Kerry's Voting Record and New Proposals: Spend and Spend Some More
April 8, 2004
Sen. John Kerry (D-Mass.) has promised fiscal responsibility and middle-class tax cuts as part of his platform for president. However, in its yearly analysis of congressional spending proposals and voting records, the National Taxpayers Union (NTU) suggests there is little reason to believe him.
In a review of Kerry's presidential campaign, the NTU has tallied the new spending associated with his fiscal promises. Altogether, Kerry has proposed ideas which would lead to increased spending of $276.9 billion per year, or $2.769 trillion over 10 years. For instance,
- Kerry proposes to increase health care spending $89.9 billion to offer coverage for every child in America and subsidize those who can't afford insurance.
- On education, Kerry intends to increase expenditures $56.6 billion, with almost half for school renovation.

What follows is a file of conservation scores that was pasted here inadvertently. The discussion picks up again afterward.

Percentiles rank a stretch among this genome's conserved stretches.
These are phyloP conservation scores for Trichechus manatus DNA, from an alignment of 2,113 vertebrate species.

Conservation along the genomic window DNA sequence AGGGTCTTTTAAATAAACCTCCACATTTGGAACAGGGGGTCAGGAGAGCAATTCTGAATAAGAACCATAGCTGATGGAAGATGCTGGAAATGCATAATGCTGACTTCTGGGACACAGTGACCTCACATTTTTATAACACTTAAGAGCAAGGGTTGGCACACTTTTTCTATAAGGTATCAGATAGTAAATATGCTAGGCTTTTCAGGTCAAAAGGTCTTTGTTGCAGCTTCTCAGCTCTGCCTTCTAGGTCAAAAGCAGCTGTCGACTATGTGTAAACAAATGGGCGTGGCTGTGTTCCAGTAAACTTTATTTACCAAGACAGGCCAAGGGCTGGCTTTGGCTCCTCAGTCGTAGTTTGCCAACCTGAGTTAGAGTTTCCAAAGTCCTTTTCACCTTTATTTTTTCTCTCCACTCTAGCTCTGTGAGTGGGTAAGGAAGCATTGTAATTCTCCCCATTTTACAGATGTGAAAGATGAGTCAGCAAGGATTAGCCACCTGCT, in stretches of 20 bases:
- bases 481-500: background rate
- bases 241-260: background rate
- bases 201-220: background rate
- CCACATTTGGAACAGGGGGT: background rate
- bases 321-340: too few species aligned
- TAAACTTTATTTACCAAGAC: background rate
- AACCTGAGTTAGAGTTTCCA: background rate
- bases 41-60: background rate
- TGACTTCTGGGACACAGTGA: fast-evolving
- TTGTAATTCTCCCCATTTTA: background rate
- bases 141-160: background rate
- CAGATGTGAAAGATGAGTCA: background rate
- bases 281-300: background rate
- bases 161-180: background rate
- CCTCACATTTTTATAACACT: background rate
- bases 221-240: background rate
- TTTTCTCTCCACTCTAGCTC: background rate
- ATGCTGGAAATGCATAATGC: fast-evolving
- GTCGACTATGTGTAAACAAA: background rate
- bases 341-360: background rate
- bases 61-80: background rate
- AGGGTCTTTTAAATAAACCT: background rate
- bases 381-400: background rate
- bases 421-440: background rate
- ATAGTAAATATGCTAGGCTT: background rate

- New spending proposals on the economy, such as state assistance and extension of unemployment benefits, will cost about $45.3 billion every year.
The military is also planned to receive a tidy sum of $46 billion, which will go primarily toward mandatory funding for veterans health care. Kerry has yet to state whether additional spending will go toward agriculture, housing or election reform.
Similarly, Kerry's voting record does not exactly suggest major spending or tax relief. Over the last 12 years, NTU researchers have given Kerry's voting record on major bills affecting taxes, spending and debt a failing grade of "F" in all but one session. Since 1991, Kerry sponsored or cosponsored bills totaling $195.1 billion in new spending --ranking him among the top-15 Democrats in most spending in each of the last 6 years.
Source: "Tax & Fiscal Information for Senator John Kerry," National Taxpayers Union and National Taxpayers Union Foundation, March 8, 2004.
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